The point being is that most riders do in fact at least try to get their foot out of the way on the upstroke. This not only means that the downwards leg has to do less work to produce positive power - the upward leg is working too.

How any of this applies to differnces in leg mass when there is generally a much bigger issue related to differences in overall body size is a moot point.
 
I can't speak scientifically, in terms of the physiological mechanisms at work, however, after 25 years on the bike it has always seemed to me that there is no real relationship between leg size and being strong and fast on the bike.

It has more to do with how the heart, lungs and leg muscles simultaneously work efficiently in generating sustained power to push the pedals. Often the guys with huge, muscular legs, while they may look intimidating, don't have the efficiency between these diverse elements to matter much in the long run.

There are always exceptions, of course, but, more than anything, they would seem to confirm the rule.
 
Apr 21, 2009
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The main determinant in endurance cycling is your threshold power which is a long long way away from your strength in the gym, peak speed or peak power in a Wingate test. Having conducted a fair number of Wingate tests it seems clear that even for sprinters the higher you take the peak the lower the 30sec average power becomes.

I don't see the relevance in muscle size to fat loss when muscle is far less metabolically active at rest than other major organs in the body. All hypertrophy does is lower your power to weight and increase your frontal surface area.

The focus of training for any event over 1000m should be raising ones threshold power.
 
CoachFergie said:
The main determinant in endurance cycling is your threshold power which is a long long way away from your strength in the gym, peak speed or peak power in a Wingate test. Having conducted a fair number of Wingate tests it seems clear that even for sprinters the higher you take the peak the lower the 30sec average power becomes.

I don't see the relevance in muscle size to fat loss when muscle is far less metabolically active at rest than other major organs in the body. All hypertrophy does is lower your power to weight and increase your frontal surface area.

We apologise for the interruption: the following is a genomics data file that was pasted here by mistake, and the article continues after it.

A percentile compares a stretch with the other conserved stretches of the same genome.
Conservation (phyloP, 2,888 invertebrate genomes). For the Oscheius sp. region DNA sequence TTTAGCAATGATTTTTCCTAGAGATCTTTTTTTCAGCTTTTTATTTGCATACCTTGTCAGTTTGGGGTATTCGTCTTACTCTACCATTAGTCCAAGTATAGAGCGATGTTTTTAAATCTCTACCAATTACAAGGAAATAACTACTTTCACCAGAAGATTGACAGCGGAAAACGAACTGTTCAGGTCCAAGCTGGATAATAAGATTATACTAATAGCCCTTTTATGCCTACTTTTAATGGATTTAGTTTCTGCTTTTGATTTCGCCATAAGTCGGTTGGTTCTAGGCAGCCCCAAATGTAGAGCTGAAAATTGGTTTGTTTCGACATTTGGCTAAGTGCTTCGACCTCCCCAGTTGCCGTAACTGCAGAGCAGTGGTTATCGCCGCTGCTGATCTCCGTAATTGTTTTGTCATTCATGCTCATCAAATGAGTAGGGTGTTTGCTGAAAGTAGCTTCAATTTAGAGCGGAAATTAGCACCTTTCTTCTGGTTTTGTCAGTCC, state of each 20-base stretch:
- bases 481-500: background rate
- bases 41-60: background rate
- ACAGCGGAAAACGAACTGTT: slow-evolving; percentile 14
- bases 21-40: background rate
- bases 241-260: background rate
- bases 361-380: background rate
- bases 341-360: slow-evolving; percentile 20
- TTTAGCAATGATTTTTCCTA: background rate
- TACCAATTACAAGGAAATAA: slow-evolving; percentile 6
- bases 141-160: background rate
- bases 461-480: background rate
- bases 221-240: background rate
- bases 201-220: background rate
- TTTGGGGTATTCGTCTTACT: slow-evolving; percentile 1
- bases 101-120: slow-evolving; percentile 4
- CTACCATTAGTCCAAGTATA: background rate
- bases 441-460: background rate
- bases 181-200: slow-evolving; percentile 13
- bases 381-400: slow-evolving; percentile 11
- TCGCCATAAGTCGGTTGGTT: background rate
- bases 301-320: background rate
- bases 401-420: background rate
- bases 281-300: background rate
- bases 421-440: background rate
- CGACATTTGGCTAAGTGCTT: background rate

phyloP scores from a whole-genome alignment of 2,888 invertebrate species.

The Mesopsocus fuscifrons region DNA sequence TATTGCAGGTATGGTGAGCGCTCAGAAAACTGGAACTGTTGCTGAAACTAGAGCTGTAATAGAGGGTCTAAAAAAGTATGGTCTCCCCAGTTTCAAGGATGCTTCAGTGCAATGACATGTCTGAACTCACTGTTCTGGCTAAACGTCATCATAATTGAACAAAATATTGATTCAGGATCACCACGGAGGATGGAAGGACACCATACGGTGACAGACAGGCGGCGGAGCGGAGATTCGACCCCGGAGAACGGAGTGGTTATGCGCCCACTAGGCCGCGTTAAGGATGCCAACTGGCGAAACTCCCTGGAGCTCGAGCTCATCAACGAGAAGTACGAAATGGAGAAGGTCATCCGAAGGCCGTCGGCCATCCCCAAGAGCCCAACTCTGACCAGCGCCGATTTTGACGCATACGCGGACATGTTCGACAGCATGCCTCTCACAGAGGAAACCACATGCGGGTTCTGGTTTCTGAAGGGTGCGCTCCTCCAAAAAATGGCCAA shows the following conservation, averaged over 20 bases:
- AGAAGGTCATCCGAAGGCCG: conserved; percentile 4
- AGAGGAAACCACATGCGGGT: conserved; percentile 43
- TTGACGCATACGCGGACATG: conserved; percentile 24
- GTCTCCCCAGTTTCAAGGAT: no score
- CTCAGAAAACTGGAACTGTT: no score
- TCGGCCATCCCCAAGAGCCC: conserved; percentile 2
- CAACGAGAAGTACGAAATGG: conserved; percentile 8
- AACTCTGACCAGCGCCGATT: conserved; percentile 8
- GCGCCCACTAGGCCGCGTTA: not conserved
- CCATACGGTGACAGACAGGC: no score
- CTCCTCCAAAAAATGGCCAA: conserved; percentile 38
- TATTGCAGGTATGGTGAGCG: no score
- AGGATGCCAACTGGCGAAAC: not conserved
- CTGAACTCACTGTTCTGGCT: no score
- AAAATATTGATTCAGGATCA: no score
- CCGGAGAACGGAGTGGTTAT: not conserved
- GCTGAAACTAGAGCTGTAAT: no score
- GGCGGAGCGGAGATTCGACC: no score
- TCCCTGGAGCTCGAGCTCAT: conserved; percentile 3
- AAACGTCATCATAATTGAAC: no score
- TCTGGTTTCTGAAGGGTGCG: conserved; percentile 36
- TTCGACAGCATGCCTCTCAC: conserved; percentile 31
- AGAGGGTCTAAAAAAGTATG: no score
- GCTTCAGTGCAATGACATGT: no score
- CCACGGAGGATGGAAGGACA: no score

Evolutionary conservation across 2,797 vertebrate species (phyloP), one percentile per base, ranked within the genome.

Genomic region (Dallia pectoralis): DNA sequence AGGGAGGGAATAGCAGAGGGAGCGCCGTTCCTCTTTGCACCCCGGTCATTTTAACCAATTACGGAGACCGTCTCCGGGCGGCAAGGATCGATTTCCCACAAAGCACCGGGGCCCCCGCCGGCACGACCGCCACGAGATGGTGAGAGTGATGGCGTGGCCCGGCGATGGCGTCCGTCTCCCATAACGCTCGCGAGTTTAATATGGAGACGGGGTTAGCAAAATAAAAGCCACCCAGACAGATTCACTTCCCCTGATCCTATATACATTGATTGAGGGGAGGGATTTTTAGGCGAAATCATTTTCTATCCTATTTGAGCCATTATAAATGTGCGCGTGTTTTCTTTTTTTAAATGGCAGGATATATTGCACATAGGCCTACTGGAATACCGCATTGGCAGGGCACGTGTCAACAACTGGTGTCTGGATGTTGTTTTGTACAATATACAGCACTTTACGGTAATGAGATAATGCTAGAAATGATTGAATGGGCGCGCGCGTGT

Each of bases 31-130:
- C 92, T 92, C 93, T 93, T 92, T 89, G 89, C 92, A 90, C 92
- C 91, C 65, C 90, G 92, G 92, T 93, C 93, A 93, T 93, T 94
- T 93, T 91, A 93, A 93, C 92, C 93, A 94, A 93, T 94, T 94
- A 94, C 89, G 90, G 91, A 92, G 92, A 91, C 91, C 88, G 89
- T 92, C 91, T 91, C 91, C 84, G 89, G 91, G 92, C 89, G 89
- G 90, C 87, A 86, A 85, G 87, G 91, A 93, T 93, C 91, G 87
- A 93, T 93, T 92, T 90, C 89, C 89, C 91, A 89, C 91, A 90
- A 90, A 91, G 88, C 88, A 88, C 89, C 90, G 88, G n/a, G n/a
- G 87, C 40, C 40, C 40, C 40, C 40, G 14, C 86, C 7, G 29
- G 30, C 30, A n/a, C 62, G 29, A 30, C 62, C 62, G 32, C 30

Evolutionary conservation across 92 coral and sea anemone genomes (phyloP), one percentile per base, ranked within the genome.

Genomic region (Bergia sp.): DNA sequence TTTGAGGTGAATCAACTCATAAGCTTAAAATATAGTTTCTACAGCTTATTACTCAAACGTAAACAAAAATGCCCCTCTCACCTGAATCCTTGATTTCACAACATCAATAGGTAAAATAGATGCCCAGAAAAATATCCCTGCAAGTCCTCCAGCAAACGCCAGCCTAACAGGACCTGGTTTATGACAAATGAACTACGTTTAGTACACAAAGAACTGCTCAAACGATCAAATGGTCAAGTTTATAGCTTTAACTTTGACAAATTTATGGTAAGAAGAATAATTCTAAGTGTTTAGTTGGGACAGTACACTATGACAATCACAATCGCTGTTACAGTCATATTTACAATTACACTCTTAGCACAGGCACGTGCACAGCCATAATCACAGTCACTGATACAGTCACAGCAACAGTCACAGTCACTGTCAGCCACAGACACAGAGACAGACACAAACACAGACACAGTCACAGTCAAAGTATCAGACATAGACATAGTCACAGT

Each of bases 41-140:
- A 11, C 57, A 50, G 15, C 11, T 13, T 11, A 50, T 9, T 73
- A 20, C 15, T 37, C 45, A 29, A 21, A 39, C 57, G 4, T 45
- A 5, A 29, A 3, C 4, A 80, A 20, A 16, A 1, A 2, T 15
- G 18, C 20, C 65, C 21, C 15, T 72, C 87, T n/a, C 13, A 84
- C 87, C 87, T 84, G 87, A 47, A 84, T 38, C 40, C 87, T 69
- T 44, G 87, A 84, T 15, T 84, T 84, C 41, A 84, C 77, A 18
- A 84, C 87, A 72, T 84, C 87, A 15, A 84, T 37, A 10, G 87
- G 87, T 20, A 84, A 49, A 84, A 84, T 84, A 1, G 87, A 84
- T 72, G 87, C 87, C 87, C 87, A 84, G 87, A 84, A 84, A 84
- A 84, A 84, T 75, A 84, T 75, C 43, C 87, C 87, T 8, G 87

The focus of training for any event over 1000m should be raising ones threshold power.
Yet so many races are won in a sprint. If you don't have a sprint you have a hard time winning no matter how much endurance you have. How do you improve your sprint without diminishing your threshold power?
 
Mar 12, 2009
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Not to sound pithy but... you practice sprinting more. On the road you can do all sorts of drills (starting starts, flying sprints) or practice in "race simulations".

You can have a good (road) sprint power and keep your threshold power. But you will never maximise sprint power whilst being a roadie. Specificity.
 
Apr 21, 2009
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Polyarmour said:
Yet so many races are won in a sprint. If you don't have a sprint you have a hard time winning no matter how much endurance you have. How do you improve your sprint without diminishing your threshold power?
But you do not sprint at the same power at the end of a road race or criterium at the same power you would in a match sprint.

I have the power data from a World Track Champion that looks something like this....

Peak Power 1700 watts
Peak Power in a 1000m TT: 1500watts
Peak Power in a 4000m TT: 1050watts
Peak Power in a Criterium: 1010watts
Peak Power in a 100mile Road Race: 980watts

This rider has been a NZ champion in every event from 1000m TT to the road race and has won shorter stage races and ridden Professional in the US and his results indicate that in longer events he doesn't come close to using his maximal power.

If anything from 2004 when he was recording his peak powers his average power has dropped across the board but he now races smarter and went on to win a World Track Title and has placed in several more World Cups.

Which hints to one of the ways to win more sprints beyond increasing peak power is to improve technical skills, mental toughness and race tactics.
 
Jun 16, 2009
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Polyarmour said:
Yet so many races are won in a sprint. If you don't have a sprint you have a hard time winning no matter how much endurance you have. How do you improve your sprint without diminishing your threshold power?

and if you dont have the endurance, you won't be there at the sprint anyway.

The winner of an endurance sprint is generally the rider with the best ability to produce high end watts at the end of a long day in the saddle. Part of the way they do that is to be as efficient as possible all day and if possible to protect themselves from spending any energy.

Skinny riders are able to do this and hit the required 900W or whatever. Being able to hit 2000W does nothing for you if you cant sustain the 300-400 needed to get there.
 
Sep 23, 2010
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Hangdog98 said: